Short interval management rituals in manufacturing: Motivate your teams around dynamic visual screens.

Manufacturers are constantly looking for solutions to involve and integrate their people, improve quality and increase productivity. Many companies have initiated a lean management approach over the last few years. It is often as part of this approach that visual management takes hold in production workshops. In this article we are going to look at how visual management and, more widely, how lean management is an excellent tool to federate and motivate teams.

Lean management: An all-encompassing approach to continuous improvement

lean managementThe manufacturing sector is known to be exacting and faces complex economic challenges. Companies in the sector are doubling their efforts to adopt lean management to remain competitive and attractive: Improving company performance by looking for the ideal operational conditions, optimising the collaboration of people with machines with as little waste as possible.

People therefore play a central role in this approach. It is thus necessary to implement processes, to instil rituals, and give people the means to monitor their own activity and that of the company at any time. And the approach will be much appreciated by your customers. Visual management really comes to life when used as a visual aid in team briefings and management meetings.

Visual performance management: Various levels of production briefings

briefs équipes industrieFor optimal monitoring and quality of production, various ritual team briefings should be put in place. Philippe Cachin, lean management programme manager at STMicroelectronics at the Crolles site tells us:

“At ST, we have several types and levels of meeting. Every day we have a fiveminute briefing with operators and leaders to pass on the urgent issues and priorities, this allows us to get a succinct overview of operations. Our teams work 24/7, meetings are held at the beginning of shifts. And between 8 AM and 9 AM we hold a review with the leaders of morning production teams and support functions. The objective is to identify critical issues and to establish the best times to plan machine interventions (as required). This takes about 15 to 20 minutes. Finally, we hold a 30-minute briefing with the managers of each workshop and factory managers. This review allows us to control operations and the overall performance of our factories”.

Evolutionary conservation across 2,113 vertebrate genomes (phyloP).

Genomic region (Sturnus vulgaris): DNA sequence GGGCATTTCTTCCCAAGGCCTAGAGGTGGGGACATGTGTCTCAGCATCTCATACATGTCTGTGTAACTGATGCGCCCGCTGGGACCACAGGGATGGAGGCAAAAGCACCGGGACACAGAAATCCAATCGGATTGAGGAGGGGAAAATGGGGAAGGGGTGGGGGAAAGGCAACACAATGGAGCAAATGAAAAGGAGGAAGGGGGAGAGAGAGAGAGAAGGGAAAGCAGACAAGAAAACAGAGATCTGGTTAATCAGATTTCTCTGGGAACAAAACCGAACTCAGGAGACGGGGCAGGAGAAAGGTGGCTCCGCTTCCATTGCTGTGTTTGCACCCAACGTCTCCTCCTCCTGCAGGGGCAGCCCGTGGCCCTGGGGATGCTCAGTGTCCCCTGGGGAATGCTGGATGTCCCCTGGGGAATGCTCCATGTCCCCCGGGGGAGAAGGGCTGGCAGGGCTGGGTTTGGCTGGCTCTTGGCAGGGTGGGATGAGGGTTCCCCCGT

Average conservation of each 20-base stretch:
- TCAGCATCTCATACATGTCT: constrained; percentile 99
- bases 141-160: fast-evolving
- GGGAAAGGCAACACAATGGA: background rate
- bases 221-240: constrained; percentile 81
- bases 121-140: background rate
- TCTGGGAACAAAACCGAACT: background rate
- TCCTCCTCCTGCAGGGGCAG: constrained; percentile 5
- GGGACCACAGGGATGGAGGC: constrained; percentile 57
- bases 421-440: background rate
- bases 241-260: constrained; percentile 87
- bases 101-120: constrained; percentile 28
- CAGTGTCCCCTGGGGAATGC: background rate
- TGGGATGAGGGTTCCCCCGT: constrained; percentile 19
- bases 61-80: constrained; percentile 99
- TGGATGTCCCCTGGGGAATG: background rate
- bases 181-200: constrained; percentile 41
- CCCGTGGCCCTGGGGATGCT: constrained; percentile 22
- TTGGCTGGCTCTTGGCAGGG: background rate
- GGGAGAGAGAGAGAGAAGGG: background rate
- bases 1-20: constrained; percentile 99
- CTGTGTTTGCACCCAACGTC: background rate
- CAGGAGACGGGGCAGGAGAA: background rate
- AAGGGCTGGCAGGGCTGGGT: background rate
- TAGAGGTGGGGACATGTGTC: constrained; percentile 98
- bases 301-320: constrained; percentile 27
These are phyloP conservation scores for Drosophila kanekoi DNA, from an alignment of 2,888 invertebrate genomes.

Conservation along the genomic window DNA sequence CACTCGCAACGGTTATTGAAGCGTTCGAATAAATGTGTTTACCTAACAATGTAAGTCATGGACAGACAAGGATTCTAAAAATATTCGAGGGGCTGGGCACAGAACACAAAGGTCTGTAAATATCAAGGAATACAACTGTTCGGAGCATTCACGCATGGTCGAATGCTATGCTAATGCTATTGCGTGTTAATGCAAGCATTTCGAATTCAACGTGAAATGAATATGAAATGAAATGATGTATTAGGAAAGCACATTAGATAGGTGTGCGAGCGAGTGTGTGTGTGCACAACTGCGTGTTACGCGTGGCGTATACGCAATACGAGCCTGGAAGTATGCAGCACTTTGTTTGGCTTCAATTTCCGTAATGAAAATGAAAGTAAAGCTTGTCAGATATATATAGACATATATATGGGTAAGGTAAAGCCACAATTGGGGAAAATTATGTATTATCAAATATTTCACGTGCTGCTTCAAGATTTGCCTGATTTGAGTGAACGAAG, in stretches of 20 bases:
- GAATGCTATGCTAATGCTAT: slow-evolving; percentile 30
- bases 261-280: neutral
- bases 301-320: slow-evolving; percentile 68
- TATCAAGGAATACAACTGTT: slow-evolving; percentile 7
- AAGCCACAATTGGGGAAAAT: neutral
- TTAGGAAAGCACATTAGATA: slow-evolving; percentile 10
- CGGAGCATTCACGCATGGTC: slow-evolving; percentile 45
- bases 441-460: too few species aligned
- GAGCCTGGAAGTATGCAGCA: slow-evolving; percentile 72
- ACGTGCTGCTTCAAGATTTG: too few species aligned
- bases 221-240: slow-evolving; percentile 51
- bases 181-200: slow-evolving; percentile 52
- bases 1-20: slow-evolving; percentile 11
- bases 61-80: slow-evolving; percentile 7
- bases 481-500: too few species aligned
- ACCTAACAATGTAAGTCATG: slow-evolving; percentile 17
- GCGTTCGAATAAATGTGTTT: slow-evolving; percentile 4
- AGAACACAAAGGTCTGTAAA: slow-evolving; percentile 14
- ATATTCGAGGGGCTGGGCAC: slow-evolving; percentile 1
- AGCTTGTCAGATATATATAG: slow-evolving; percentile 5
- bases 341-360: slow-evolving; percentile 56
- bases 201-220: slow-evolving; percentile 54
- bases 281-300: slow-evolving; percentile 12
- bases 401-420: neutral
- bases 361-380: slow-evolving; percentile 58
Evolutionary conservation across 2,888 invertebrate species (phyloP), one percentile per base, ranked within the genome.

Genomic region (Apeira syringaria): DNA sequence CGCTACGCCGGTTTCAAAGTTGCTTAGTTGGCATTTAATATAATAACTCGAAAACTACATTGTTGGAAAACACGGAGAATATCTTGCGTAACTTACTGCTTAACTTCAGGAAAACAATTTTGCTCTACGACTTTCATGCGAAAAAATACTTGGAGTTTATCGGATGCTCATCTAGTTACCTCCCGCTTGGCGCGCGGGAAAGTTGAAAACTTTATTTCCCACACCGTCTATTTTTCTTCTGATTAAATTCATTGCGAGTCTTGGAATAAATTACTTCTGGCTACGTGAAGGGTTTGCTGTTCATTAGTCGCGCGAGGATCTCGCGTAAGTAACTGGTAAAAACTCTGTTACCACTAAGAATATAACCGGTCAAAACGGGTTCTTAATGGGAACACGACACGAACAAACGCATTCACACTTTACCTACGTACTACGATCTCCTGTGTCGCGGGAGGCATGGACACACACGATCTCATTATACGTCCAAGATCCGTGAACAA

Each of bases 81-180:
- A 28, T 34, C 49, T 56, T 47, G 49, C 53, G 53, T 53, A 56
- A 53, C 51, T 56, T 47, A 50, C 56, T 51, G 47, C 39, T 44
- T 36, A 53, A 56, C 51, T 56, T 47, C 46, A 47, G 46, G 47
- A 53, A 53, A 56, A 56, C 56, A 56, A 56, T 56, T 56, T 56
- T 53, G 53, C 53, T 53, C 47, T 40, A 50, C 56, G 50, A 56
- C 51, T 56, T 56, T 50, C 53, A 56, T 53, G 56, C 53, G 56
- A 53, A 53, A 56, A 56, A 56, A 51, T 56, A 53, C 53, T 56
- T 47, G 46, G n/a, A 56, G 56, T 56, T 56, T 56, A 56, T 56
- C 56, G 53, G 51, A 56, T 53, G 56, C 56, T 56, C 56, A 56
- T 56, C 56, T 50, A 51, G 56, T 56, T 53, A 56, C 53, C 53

STMicroelectronics uses several “physical” visual management boards to do this. Team briefing managers therefore regularly update standard indicators to communicate and discuss up to date and relevant data. This approach was started around five years ago. The benefits are significant: Teams are operational more quickly at the beginning of shifts, priorities are more easily identified.

We have also noticed better communication between different business areas, we understand one another better. Overall efficiency is impacted directly” says Philippe Cachin.

Short interval management rituals in manufacturing: From paper to digital

Today, STMicroelectronics would like to digitise these visual tools for several reasons.

“First, we would like to have this information updated automatically. For the people who host meetings, preparing physical displays takes a lot of time, sometimes more than the meeting itself. Secondly, we would like to make these displays more visible: When 10 people come to the meeting, some people cannot hear very well or see the displays. We would like to eliminate these barriers using these much more visual widgets and screens in the workshop. Thirdly we have a fairly young team, who are well versed in the use of digital tools. We want to use visual aids which correspond to their understanding and which will increase their involvement.”.

Philippe Cachin also tells us that after five years of using these manual methods, it is time to upgrade them so that they remain efficient. And visual management screens give our factories a modern look, a sort of futuristic factory, a very important consideration for our customers. Within the manufacturing, digital is becoming less and less an option.

Visual management screens really take on their full potential in a continuous improvement approach to modernising the manufacturing industry. Using visual tools to manage teams is a foundation of this approach and should not be ignored. Do you want to digitise your visual management screens or create new ones? Our teams are available to help you.

Claire Jolimont

CEO de PingFlow